We began the final portion of our climb to the summit, crossing several gullies on a diagonal ascent to the summit. The air was cold but not painful, as one might expect on a clear December day at 14,000 feet. Last spring this climb would have been easy and fast for me, but today I was feeling fatigued. I need a few more big days like this under my belt this winter I guess. We made the summit at 1:00 p.m. feeling certain that we could check another fourteener ski descent off our lists (Ted has skied almost as many as me, just not in a year) The wind was howling from the north-west, but we comfortably sat five feet below the summit on the lee side out of the gale. From the summit the views are incredible, as they are on most fourteeners. To the north the Sangres looked caked with snow, and to the south the sand dunes gave way to the Blanca group forty miles away. Crestone Peak and Crestone Needle stood less than 8 miles to the east, with the north couloir of Crestone Peak staring us in the face. Humboldt Peak (14,064?) and Colony Baldy (13,705?) lay east and north of the Crestones, bald and bare as usual. Ted and I soaked up the views, discussed future ski lines, and proceeded to gear up for our descent.

Kit Carson was the last fourteener in ski pioneer Lou Dawson?s quest to become the first person to ski all the Colorado fourteeners. I think it took him more than four or five tries to get Kit Carson done, and when he finally he skied from the summit of the peak, he skied into history. I will be the first to admit that I have had a certain amount of good luck on my project, and as Ted and I dropped in, this fact was not lost on me. The snow on the southeast face was so good we spent more time than usual taking photos and watching each other ski ?epic? powder at 14,000 feet. The last time I skied snow this good on a fourteener was on North Maroon Peak back in April. We made our way down the southeast face, towards the top of Cole?s Couloir, where our route dropped down to the north, between, Kit Carson and Kat Carson (13,980?) into the dark and narrow O.B. couloir. As we descended into the O.B. the snow turned from powder to wind effected soft slab, yet even with the hardest jump turns, everything stayed in place. From the summit to the basin above Willow Lake, we had skied more than two thousand feet of really fantastic snow, on steep and airy terrain. After a short break above the lake, we continued down our descent route, finally throwing the skis on our packs at 10,800? for the remaining four-mile hike back to the truck.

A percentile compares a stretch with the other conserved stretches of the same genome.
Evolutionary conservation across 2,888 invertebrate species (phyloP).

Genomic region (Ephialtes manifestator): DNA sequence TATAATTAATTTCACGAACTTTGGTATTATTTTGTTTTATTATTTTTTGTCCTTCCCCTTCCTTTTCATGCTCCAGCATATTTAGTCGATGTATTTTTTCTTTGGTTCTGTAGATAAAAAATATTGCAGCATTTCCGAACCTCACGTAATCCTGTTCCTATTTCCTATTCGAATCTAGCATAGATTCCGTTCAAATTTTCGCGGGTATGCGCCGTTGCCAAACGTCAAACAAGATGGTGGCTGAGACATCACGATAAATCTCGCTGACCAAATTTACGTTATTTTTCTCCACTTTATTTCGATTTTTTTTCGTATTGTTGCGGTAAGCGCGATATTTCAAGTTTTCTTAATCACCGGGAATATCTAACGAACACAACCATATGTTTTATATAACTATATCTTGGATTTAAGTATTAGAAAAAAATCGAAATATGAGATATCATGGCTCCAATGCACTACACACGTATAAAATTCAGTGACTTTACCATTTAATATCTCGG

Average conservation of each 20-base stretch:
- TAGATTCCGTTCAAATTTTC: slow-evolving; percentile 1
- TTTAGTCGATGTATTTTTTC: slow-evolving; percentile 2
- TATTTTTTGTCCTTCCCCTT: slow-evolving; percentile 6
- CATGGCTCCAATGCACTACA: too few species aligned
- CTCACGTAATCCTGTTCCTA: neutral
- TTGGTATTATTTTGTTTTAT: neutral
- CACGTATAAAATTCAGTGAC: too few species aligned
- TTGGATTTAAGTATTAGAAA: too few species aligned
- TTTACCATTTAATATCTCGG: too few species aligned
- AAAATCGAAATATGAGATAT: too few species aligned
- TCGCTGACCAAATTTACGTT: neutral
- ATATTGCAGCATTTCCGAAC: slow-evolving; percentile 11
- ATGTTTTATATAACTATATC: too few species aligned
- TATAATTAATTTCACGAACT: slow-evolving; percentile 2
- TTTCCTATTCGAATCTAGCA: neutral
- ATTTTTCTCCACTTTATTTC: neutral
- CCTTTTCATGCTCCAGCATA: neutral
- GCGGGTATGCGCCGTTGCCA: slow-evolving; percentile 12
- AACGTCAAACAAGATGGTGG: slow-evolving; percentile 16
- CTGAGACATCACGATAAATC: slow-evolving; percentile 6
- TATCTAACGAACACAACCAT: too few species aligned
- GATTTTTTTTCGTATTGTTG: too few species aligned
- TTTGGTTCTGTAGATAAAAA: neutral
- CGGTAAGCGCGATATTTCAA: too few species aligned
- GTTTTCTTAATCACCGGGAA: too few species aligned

We arrived back at the trailhead at 5:15 p.m. exhausted and with sore feet. Both Ted and I were elated to have knocked off a fairly difficult and fickle peak I great style. We loaded up and hit the road, a four-hour drive ahead of us back to the Roaring Fork Valley. I now have seven fourteeners left: Blanca, Little Bear, Humboldt, Crestone Needle, Shavano, Princeton, and Longs Peak. With more snow I am hopeful to finish them off in the next month. Remember, I started my project last January 22nd, so although I?d like to finish by December 31st, if I can pull it off by January 21st that will still be in a year period. Beyond that, Mother Nature willing, I?ll finish them as soon as possible.

Thanks again for all your support and many, many emails this summer and fall.
See you in the mountains!
Chris